The Mesmerizing and Alienating Experience Called Mulholland Drive

By Mahsa Pakzad

Have you ever felt like not watch­ing movies for a while just because you saw one that’s so damn good you knew watch­ing any­thing else after it would just dis­ap­point you? This is the spell that Mul­hol­land Dri­ve has cast on me.

David Lynch’s 2001 movie was cho­sen by a BBC poll as the best of the 21st cen­tu­ry, yet for me, it’s more than that. For me, it’s the def­i­n­i­tion of art. Maybe that makes me too much of a New For­mal­ist, but I do believe that what counts in a work of art is not the ‘what’ but the ‘how’. Lynch takes what could sim­ply be a les­bian love sto­ry and explores its oth­er dimen­sions – jeal­ousy, tox­i­c­i­ty, rival­ry, and betray­al – while at the same time inter­twin­ing it with a Hol­ly­wood dream. Though this is fas­ci­nat­ing, it’s not what sets it apart. What ‘does’ set it apart is how Lynch tells this sto­ry in the form of an unnerv­ing, haunt­ing, sur­re­al­is­tic, Freudi­an mystery/thriller.

Even if you’re not a For­mal­ist, what stays with you after watch­ing Mul­hol­land Dri­ve is not its sto­ry, but an expe­ri­ence, a feeling.

After a while, you’ve expe­ri­enced the eeri­est, seem­ing­ly-most-uncon­nect­ed scenes, and you are increas­ing­ly irri­tat­ed at how you can­not make sense of any­thing at all. As things get more and more alien­at­ing, they begin to make sense, and as they do, they get more mad­den­ing than ever. You start to real­ly get what Freud meant by “unheim­lich.” The film nev­er stops over­whelm­ing you or destroy­ing all bound­aries of real­i­ty, night­mares, hal­lu­ci­na­tions, past, present, and future. The present, though, is the most intan­gi­ble of all. As Lynch explains, “many times dur­ing the day, we plan for the future, and many times in the day we think of the past. … There is some kind of present, but the present is the most elu­sive, because it’s going real fast.”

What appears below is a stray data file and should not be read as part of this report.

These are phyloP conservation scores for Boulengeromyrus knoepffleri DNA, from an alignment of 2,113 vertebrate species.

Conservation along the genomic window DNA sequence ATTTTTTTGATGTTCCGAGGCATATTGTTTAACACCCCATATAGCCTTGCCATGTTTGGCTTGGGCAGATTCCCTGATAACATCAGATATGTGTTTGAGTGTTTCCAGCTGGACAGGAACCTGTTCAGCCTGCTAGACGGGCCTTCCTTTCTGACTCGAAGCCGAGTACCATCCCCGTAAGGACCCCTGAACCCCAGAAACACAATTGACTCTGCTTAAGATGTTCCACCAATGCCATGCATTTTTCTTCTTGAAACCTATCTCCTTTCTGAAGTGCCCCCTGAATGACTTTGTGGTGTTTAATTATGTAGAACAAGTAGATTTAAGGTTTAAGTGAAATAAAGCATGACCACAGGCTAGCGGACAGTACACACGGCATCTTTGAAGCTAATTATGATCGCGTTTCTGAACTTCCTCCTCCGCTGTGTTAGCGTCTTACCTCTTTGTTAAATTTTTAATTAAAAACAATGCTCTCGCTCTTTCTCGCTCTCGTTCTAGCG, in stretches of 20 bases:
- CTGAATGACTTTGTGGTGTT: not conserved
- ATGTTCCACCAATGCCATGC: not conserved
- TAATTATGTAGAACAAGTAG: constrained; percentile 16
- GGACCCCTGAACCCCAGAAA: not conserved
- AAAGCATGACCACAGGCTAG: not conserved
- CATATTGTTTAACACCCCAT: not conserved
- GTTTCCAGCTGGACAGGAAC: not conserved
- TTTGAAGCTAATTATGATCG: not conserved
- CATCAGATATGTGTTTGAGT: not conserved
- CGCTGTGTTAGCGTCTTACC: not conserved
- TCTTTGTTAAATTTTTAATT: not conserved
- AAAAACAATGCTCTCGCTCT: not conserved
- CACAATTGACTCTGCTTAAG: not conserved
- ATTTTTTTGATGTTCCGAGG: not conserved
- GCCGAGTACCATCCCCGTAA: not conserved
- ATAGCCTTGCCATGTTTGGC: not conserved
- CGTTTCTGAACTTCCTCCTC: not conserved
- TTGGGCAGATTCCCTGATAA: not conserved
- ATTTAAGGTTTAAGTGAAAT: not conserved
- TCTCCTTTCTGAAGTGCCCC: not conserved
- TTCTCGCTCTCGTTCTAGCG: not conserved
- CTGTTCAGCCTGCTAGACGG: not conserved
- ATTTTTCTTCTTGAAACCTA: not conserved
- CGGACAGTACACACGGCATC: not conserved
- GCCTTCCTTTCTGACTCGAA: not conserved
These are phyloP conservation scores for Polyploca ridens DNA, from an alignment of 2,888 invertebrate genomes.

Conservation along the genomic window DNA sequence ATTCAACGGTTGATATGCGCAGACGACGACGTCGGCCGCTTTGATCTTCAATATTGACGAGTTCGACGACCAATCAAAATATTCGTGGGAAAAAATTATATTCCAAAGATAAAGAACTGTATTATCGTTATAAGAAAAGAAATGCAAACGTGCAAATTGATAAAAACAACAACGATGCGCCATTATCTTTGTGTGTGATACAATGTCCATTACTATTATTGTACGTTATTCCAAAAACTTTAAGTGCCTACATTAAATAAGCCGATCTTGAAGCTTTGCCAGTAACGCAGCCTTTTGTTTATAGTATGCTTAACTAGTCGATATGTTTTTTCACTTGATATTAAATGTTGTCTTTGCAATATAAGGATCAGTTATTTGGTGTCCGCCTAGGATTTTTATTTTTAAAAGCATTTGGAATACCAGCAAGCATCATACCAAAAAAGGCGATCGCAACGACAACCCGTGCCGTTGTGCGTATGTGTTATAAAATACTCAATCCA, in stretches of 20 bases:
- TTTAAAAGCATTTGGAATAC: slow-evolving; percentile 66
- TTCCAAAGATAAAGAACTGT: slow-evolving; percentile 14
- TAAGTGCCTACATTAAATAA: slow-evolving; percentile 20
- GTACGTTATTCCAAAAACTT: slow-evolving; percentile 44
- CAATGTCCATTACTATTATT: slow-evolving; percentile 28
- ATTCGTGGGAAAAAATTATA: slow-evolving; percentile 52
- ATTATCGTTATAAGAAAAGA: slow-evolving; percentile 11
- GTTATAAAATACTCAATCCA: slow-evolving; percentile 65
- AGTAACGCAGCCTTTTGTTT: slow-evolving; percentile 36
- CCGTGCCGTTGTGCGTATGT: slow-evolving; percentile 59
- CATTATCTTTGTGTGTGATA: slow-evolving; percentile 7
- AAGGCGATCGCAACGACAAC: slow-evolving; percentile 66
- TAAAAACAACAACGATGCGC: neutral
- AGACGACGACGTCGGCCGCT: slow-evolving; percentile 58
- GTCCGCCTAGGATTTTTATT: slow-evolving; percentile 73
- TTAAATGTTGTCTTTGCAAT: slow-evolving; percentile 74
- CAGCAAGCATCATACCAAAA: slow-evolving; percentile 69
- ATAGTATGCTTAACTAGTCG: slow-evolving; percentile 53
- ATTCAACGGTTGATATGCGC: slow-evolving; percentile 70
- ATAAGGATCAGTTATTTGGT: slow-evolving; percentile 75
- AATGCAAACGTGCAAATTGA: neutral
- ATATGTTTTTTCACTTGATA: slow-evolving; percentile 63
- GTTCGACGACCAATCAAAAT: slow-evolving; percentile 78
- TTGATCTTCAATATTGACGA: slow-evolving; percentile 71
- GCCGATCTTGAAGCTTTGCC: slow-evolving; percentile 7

Mul­hol­land Dri­ve, if all else for­sak­en, is out­stand­ing in its depic­tion of a trou­bled dream world. As bizarre as the scenes seem, they make per­fect sense when you con­sid­er how dream logic/illogic works and how dreams reflect our denial, rev­e­la­tion, fears, and desires. The movie por­trays this aspect in so many pre­cise details that we can per­fect­ly relate and say “exaaact­ly, this is exact­ly what dreams are like, espe­cial­ly if you have eat­en too much or have a fever” – a stranger you saw at a restau­rant ran­dom­ly appears in your house; some­one who looks like your col­league appears to be your broth­er; you for­get to wear pants to work and notice it too late; and the cof­fee you spilled the oth­er day reap­pears and ruins every­thing. About the film’s atmos­phere, David Lynch once said in an interview,

the weird thing about inner know­ing is that it’s real­ly hard to com­mu­ni­cate that to some­one else. As soon as you try, you real­ize that you don’t have the words, or the abil­i­ty to say that inner know­ing to your friend. But you still know it! It’s real­ly frus­trat­ing. I think you can’t com­mu­ni­cate it because the know­ing is too beau­ti­ful­ly abstract. And yet poets can catch an abstrac­tion in words and give you a feel­ing that you can’t get any oth­er way.

If that is so, then he’s a poet indeed, so art­ful­ly cap­tur­ing and con­vey­ing the most abysmal, untouch­able, and intri­cate of human expe­ri­ences. Nat­u­ral­ly enough, he refrains from explain­ing his movies, believ­ing the expe­ri­ence to be dif­fer­ent from view­er to view­er. So I would say no more, either. Expe­ri­ence Mul­hol­land Dri­ve and let it work its dark magic.

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Mah­sa Pakzad is an M.A. stu­dent of Anglo­phone and North Amer­i­can Lit­er­a­ture and Cul­ture at the Uni­ver­si­ty of Göt­tin­gen. She has a pas­sion for film and dig­i­tal media analy­sis as well as iden­ti­ty stud­ies. By voca­tion, she’s had a hand or two in teach­ing, jour­nal­ism, media man­age­ment, trans­la­tion, and social work. For her, life is all about expe­ri­enc­ing and discovering.